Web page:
When I lifted out the plastic insert, there was a flap in the bottom of it with thick folded paper – I presumed instructions – inside. It came as a surprise to find that it is actually $130 US dollars in ten-dollar bills. I have no recollection of hiding money in there, and I have only been to America twice – in summer 2005 and February 2006. Both times, I took Travellers Cheques and only a handful of notes. The cheques were slipped inside the covers of various books I had taken with me, stored with my passport, and generally kept in a few different locations. Some were in my suitcase, some in my wallet, some in my backpack – all sound hiding places, and ensuring that it would take extremely bad luck to leave me without anything. When I did run short of money, towards the end of my ten-day stint in NYC in 2006, I figured I had spent more than intended or had done some poor accounting. In 2009, when I had moved into and from six flats, and finally unpacked all my boxes of books, I found an uncashed Travellers Cheque inside the back cover of the novel I had been reading at the time. I certainly can’t explain this wad of notes in the watch box.

For a start, it’s a watch I have never worn, and so I can’t imagine why I would have taken it on a transatlantic journey. The plastic insert has been sliced open, unevenly, and I am not given to destroying my belongings in such a way – if this was my chosen hiding place, I’d be far more inclined to keep it aesthetically pleasing by keeping the insert intact then folding the notes flat and hiding them under it. To damage something in otherwise excellent condition, to make uneven slits in the base instead of neatly cutting along the seams, to then secrete a bundle of notes inside it instead of keeping the notes flat – none of this strikes me as my natural choice. Then there is the fact that there are thirteen notes here, and I have explained on here previously that I have a lifelong aversion to that number. To place 13 ten-dollar bills in one place, to my mind, would be tempting fate.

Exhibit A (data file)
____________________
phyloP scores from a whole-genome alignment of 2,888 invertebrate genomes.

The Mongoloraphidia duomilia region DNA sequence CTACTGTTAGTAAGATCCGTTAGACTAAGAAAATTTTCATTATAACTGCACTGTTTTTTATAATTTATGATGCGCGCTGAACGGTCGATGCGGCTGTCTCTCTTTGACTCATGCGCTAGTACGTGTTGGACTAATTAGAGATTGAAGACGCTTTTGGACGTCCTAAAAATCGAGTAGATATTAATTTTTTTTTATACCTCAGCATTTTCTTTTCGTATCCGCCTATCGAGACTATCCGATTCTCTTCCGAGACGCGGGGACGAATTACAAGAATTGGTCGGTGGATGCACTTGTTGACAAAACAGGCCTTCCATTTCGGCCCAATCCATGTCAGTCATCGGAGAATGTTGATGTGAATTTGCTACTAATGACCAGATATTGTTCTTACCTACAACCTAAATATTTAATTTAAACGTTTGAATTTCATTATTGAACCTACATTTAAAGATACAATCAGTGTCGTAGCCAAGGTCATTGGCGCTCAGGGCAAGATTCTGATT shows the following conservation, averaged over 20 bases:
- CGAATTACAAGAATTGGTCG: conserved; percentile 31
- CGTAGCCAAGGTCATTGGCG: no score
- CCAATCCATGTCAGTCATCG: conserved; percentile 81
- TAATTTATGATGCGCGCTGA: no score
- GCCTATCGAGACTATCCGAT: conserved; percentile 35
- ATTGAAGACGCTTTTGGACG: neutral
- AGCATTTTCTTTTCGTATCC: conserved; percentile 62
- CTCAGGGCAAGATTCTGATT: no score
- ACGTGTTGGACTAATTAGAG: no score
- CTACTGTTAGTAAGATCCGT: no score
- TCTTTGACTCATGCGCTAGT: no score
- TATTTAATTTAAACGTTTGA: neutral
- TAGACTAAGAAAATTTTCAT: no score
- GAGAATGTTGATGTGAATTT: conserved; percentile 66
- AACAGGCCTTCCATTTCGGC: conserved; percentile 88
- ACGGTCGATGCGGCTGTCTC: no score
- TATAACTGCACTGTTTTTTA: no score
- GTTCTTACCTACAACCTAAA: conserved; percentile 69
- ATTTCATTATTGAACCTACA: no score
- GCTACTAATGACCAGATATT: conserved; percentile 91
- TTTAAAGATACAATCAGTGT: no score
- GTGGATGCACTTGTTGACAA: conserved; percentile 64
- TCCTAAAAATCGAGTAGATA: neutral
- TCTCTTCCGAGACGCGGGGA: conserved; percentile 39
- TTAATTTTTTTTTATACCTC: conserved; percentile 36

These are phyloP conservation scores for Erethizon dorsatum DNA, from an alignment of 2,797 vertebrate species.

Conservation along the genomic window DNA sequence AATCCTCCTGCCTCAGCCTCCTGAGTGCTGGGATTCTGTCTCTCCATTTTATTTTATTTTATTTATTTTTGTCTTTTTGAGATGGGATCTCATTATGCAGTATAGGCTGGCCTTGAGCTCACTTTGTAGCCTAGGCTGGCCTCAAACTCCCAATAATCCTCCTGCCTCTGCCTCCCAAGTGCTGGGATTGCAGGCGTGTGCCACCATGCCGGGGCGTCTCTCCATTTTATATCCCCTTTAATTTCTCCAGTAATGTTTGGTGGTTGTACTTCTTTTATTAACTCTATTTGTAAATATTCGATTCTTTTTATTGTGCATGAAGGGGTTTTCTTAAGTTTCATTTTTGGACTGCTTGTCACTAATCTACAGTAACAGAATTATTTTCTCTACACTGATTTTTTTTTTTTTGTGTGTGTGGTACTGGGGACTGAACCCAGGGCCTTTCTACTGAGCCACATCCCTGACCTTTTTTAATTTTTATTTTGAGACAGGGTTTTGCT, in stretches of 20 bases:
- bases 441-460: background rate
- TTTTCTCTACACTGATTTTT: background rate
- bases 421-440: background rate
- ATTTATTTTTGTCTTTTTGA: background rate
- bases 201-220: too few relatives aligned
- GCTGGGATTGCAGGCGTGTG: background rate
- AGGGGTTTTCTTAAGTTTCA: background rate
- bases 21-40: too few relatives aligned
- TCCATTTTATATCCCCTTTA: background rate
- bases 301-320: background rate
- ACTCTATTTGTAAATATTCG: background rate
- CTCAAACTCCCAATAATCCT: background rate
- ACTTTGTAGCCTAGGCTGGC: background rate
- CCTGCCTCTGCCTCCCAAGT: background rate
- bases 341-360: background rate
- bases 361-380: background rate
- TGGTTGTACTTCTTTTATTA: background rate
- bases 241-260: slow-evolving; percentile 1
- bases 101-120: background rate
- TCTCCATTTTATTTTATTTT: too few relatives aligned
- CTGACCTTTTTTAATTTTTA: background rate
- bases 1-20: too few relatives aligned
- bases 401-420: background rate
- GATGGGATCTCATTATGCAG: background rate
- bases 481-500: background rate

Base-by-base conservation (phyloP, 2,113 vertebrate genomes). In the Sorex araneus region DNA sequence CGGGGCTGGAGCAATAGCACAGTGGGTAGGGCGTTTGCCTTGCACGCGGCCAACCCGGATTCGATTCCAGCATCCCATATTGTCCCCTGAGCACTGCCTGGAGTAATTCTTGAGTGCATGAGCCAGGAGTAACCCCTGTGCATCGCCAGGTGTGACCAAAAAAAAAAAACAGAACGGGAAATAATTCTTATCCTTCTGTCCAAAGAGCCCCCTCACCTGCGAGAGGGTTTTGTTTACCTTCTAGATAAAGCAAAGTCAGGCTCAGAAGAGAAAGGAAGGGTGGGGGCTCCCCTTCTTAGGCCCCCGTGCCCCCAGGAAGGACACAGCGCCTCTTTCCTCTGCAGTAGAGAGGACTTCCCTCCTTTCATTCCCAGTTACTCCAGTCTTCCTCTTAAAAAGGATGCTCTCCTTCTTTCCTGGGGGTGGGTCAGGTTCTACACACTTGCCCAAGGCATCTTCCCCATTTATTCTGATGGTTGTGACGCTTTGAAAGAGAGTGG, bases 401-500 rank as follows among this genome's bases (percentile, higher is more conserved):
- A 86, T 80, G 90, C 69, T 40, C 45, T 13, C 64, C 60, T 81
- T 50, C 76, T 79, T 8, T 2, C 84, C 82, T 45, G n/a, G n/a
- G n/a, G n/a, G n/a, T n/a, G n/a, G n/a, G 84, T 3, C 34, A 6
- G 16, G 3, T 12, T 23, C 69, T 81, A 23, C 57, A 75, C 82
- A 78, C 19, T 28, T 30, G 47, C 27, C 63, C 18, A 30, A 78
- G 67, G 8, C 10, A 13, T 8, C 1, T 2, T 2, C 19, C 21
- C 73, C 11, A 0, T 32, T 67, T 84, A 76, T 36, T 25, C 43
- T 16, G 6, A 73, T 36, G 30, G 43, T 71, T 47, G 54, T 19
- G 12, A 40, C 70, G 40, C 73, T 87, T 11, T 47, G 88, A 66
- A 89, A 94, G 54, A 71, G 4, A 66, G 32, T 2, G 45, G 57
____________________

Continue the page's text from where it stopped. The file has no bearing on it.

I actually checked the notes against the light, looking for watermarks (which I found), but sense tells me nobody would go to such lengths to hide Monopoly money. There are only two possible explanations: 1) I put this money here for safekeeping, for reasons and in circumstances now wholly eradicated from my memory, or; 2) fuck knows. The money was hidden there by person or persons unknown on its way to, or before being returned unused to, the reputable jeweller who then sold it on? That seems implausible, and yet the rational option (that I did it) is alien to me in numerous ways. I have to accept that I will never know for certain, but there is one notable upside. Specifically, $130 dollars, in cash, is almost exactly enough to pay for a tattoo…

I would say this is really weird, this casual talking of and rethinking my tattoo (which hasn’t been spoken of in months) then suddenly finding funds for it completely by chance, because it is. But life is so overwhelmingly absurd anyway that it’s just another inexplicable coincidence to be taken in stride.

And if you ever hid 130 bucks in a watch box then lost track of it, please don’t contact me.